Maysoon Dahab1, Kevin van Zandvoort2, Stefan Flasche2, Abdihamid Warsame2, Paul B. Spiegel3, Ronald J Waldman4 5, Francesco Checchi2 *

1  Conflict & Health Research Group, King’s College London, London, UK

2 Department of Infectious Disease Epidemiology, Faculty of Epidemiology and Population Health, London School of Hygiene and Tropical Medicine, London, UK

3 Centre for Humanitarian Health, Johns Hopkins University Bloomberg School of Public Health, Baltimore, MD, USA

4 Department of Global Health, Milken Institute School of Public Health, George Washington University, Washington, DC, USA

5 Doctors of the World USA, New York, NY, USA

* Corresponding author: Francesco.checchi@lshtm.ac.uk

Background

“While modelling predictions1 suggest that uncontrolled or even partially mitigated COVID-19 epidemics in high-income countries could lead to substantial excess mortality, the virus’ impact on people living in low-income settings or affected by humanitarian crises could potentially be even more severe. Three mechanisms could determine this: (i) higher transmissibility due to larger household sizes2, intense social mixing3 between the young and elderly4, overcrowding in urban slums and displaced people’s camps, inadequate water and sanitation, and specific cultural and faith practices such as mass prayer gatherings, large weddings and funerals during which super-spreading events might propagate transmission disproportionately5; (ii) higher infection-to-case ratios and progression to severe disease due to the virus’ interaction with highly prevalent co-morbidities, including non-communicable diseases (NCDs; prevalence of hypertension and diabetes is often higher in low- than high-income settings, with a far lower treatment coverage6), undernutrition, tuberculosis7 and HIV; and (iii) higher case-fatality due to a dire lack of intensive care capacity, especially outside large cities. Moreover, extreme pressure on curative health services could result in indirect impacts resulting from disrupted care for health problems other than COVID-19.8 While these risk factors could be counterbalanced by younger age distributions and hot temperatures, on balance we believe that, given current evidence and plausible reasoning, drastic action is required immediately to protect the world’s most fragile populations from this unfolding threat.”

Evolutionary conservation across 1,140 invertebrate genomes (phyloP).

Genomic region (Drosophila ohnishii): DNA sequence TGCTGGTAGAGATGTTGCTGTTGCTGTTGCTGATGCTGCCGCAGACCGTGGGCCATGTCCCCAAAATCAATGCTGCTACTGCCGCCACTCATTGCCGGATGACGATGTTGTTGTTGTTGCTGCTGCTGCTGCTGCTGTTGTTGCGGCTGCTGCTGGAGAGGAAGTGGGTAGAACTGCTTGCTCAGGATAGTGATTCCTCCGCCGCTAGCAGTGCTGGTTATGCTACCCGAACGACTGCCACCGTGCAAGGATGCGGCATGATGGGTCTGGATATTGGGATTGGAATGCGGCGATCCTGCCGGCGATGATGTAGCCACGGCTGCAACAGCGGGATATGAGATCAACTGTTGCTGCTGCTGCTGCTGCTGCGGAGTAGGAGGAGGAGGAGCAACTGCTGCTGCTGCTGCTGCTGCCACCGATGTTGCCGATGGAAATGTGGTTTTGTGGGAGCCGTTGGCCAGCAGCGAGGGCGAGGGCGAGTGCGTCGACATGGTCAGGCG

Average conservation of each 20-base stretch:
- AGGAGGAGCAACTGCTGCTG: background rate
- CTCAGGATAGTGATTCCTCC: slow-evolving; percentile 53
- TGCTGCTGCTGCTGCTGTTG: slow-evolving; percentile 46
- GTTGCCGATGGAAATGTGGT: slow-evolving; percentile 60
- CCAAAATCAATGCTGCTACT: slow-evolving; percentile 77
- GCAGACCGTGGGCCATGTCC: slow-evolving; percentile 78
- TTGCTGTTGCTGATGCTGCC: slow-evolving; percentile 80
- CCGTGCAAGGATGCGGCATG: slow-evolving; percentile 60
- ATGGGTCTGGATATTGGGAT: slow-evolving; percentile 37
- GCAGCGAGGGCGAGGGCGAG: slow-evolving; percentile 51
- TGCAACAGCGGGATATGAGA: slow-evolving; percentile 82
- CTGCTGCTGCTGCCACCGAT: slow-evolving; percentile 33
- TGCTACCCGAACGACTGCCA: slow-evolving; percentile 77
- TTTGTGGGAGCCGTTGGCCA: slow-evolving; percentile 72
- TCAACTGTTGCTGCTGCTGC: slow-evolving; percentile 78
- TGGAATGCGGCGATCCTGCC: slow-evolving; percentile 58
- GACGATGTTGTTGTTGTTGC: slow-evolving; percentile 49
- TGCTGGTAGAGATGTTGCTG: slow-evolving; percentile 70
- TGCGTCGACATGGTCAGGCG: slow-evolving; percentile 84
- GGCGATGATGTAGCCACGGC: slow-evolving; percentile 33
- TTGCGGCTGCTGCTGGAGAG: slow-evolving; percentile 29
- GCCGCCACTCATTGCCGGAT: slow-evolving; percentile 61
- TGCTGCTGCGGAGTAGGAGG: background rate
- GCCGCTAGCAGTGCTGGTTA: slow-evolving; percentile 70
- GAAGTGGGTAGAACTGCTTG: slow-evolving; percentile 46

Read the full paper here

[Open Access] Targeting COVID-19 interventions towards migrants in humanitarian settings

COMMENT | Lancet Infectious Diseases | VOLUME 20, ISSUE 6, P645-646, JUNE 01, 202

Targeting COVID-19 interventions towards migrants in humanitarian settings

Published:April 21, 2020DOI: https://doi.org/10.1016/S1473-3099(20)30292-9

“Millions of refugees and migrants reside in countries devastated by protracted conflicts with weakened health systems, and in countries where they are forced to live in substandard conditions in camps and compounds, and high-density slum settings.1 Although many such settings have yet to feel the full impact of coronavirus disease 2019 (COVID-19), the pandemic is now having an unprecedented impact on mobility, in terms of border and migration management, as well as on the health, social, and economic situation of migrant populations globally. An urgent coordinated effort is now needed to align these populations with national and global COVID-19 responses.”

Read more here.

Risk behind bars: Coronavirus and immigration detention

Risk behind bars: Coronavirus and immigration detention

BY RANIT MISHORI